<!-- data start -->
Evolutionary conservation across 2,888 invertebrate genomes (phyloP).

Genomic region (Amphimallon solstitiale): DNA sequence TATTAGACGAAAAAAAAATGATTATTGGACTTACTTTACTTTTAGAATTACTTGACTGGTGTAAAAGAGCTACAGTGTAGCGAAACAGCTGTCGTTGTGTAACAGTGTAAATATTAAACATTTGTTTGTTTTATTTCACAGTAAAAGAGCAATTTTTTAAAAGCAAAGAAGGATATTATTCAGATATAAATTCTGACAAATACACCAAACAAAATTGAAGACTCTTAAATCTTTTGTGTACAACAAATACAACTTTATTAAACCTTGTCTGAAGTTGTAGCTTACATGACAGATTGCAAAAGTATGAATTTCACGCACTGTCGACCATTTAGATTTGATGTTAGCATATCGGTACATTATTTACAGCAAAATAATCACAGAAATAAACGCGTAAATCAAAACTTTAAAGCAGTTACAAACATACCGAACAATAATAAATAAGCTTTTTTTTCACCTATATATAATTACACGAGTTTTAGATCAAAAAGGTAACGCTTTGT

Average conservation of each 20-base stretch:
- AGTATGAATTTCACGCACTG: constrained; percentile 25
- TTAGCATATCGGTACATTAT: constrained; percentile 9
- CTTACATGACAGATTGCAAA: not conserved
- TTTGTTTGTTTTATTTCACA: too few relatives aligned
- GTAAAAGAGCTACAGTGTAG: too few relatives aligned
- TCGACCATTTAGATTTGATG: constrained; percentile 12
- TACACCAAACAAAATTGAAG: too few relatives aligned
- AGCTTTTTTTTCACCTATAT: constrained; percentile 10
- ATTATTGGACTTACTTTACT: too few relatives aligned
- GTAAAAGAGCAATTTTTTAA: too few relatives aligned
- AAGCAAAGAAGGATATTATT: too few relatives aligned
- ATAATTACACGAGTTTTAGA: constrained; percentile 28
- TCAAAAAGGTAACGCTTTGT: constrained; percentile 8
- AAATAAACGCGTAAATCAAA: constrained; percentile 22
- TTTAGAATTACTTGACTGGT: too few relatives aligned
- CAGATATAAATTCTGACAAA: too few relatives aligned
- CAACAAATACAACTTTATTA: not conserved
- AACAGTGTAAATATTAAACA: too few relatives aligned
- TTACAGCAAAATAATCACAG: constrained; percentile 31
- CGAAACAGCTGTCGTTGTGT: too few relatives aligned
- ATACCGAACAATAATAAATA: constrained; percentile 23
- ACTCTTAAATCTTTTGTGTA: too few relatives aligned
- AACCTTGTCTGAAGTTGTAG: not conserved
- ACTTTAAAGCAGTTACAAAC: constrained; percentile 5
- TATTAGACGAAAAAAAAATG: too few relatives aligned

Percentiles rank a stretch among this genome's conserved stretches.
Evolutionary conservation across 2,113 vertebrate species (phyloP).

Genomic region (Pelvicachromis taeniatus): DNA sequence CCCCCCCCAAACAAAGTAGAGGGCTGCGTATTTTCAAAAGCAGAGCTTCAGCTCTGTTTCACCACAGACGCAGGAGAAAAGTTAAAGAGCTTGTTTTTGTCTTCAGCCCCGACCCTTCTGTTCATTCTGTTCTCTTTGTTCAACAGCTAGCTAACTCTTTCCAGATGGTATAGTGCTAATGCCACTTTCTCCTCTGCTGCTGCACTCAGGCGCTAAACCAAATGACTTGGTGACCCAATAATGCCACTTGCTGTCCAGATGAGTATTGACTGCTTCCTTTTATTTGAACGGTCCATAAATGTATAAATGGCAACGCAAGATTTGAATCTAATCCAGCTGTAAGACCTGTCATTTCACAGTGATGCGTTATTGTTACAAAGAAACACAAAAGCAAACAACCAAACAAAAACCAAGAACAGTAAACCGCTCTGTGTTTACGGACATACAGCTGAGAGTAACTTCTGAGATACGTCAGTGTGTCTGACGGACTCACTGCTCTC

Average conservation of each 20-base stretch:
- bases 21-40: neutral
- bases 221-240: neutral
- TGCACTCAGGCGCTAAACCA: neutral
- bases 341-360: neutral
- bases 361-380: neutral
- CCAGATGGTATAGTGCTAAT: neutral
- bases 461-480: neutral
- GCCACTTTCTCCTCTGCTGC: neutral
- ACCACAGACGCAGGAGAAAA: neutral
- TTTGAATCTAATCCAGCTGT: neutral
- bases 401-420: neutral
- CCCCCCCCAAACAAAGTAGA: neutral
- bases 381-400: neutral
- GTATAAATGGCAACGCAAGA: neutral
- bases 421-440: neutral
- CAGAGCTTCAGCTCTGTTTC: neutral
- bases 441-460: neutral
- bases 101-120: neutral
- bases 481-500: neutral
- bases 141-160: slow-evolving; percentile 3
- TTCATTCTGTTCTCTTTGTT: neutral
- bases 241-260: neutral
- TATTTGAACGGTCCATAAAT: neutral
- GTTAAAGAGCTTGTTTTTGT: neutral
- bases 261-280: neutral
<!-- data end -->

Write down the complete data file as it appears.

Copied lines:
Evolutionary conservation across 2,888 invertebrate genomes (phyloP).

Genomic region (Amphimallon solstitiale): DNA sequence TATTAGACGAAAAAAAAATGATTATTGGACTTACTTTACTTTTAGAATTACTTGACTGGTGTAAAAGAGCTACAGTGTAGCGAAACAGCTGTCGTTGTGTAACAGTGTAAATATTAAACATTTGTTTGTTTTATTTCACAGTAAAAGAGCAATTTTTTAAAAGCAAAGAAGGATATTATTCAGATATAAATTCTGACAAATACACCAAACAAAATTGAAGACTCTTAAATCTTTTGTGTACAACAAATACAACTTTATTAAACCTTGTCTGAAGTTGTAGCTTACATGACAGATTGCAAAAGTATGAATTTCACGCACTGTCGACCATTTAGATTTGATGTTAGCATATCGGTACATTATTTACAGCAAAATAATCACAGAAATAAACGCGTAAATCAAAACTTTAAAGCAGTTACAAACATACCGAACAATAATAAATAAGCTTTTTTTTCACCTATATATAATTACACGAGTTTTAGATCAAAAAGGTAACGCTTTGT

Average conservation of each 20-base stretch:
- AGTATGAATTTCACGCACTG: constrained; percentile 25
- TTAGCATATCGGTACATTAT: constrained; percentile 9
- CTTACATGACAGATTGCAAA: not conserved
- TTTGTTTGTTTTATTTCACA: too few relatives aligned
- GTAAAAGAGCTACAGTGTAG: too few relatives aligned
- TCGACCATTTAGATTTGATG: constrained; percentile 12
- TACACCAAACAAAATTGAAG: too few relatives aligned
- AGCTTTTTTTTCACCTATAT: constrained; percentile 10
- ATTATTGGACTTACTTTACT: too few relatives aligned
- GTAAAAGAGCAATTTTTTAA: too few relatives aligned
- AAGCAAAGAAGGATATTATT: too few relatives aligned
- ATAATTACACGAGTTTTAGA: constrained; percentile 28
- TCAAAAAGGTAACGCTTTGT: constrained; percentile 8
- AAATAAACGCGTAAATCAAA: constrained; percentile 22
- TTTAGAATTACTTGACTGGT: too few relatives aligned
- CAGATATAAATTCTGACAAA: too few relatives aligned
- CAACAAATACAACTTTATTA: not conserved
- AACAGTGTAAATATTAAACA: too few relatives aligned
- TTACAGCAAAATAATCACAG: constrained; percentile 31
- CGAAACAGCTGTCGTTGTGT: too few relatives aligned
- ATACCGAACAATAATAAATA: constrained; percentile 23
- ACTCTTAAATCTTTTGTGTA: too few relatives aligned
- AACCTTGTCTGAAGTTGTAG: not conserved
- ACTTTAAAGCAGTTACAAAC: constrained; percentile 5
- TATTAGACGAAAAAAAAATG: too few relatives aligned

Percentiles rank a stretch among this genome's conserved stretches.
Evolutionary conservation across 2,113 vertebrate species (phyloP).

Genomic region (Pelvicachromis taeniatus): DNA sequence CCCCCCCCAAACAAAGTAGAGGGCTGCGTATTTTCAAAAGCAGAGCTTCAGCTCTGTTTCACCACAGACGCAGGAGAAAAGTTAAAGAGCTTGTTTTTGTCTTCAGCCCCGACCCTTCTGTTCATTCTGTTCTCTTTGTTCAACAGCTAGCTAACTCTTTCCAGATGGTATAGTGCTAATGCCACTTTCTCCTCTGCTGCTGCACTCAGGCGCTAAACCAAATGACTTGGTGACCCAATAATGCCACTTGCTGTCCAGATGAGTATTGACTGCTTCCTTTTATTTGAACGGTCCATAAATGTATAAATGGCAACGCAAGATTTGAATCTAATCCAGCTGTAAGACCTGTCATTTCACAGTGATGCGTTATTGTTACAAAGAAACACAAAAGCAAACAACCAAACAAAAACCAAGAACAGTAAACCGCTCTGTGTTTACGGACATACAGCTGAGAGTAACTTCTGAGATACGTCAGTGTGTCTGACGGACTCACTGCTCTC

Average conservation of each 20-base stretch:
- bases 21-40: neutral
- bases 221-240: neutral
- TGCACTCAGGCGCTAAACCA: neutral
- bases 341-360: neutral
- bases 361-380: neutral
- CCAGATGGTATAGTGCTAAT: neutral
- bases 461-480: neutral
- GCCACTTTCTCCTCTGCTGC: neutral
- ACCACAGACGCAGGAGAAAA: neutral
- TTTGAATCTAATCCAGCTGT: neutral
- bases 401-420: neutral
- CCCCCCCCAAACAAAGTAGA: neutral
- bases 381-400: neutral
- GTATAAATGGCAACGCAAGA: neutral
- bases 421-440: neutral
- CAGAGCTTCAGCTCTGTTTC: neutral
- bases 441-460: neutral
- bases 101-120: neutral
- bases 481-500: neutral
- bases 141-160: slow-evolving; percentile 3
- TTCATTCTGTTCTCTTTGTT: neutral
- bases 241-260: neutral
- TATTTGAACGGTCCATAAAT: neutral
- GTTAAAGAGCTTGTTTTTGT: neutral
- bases 261-280: neutral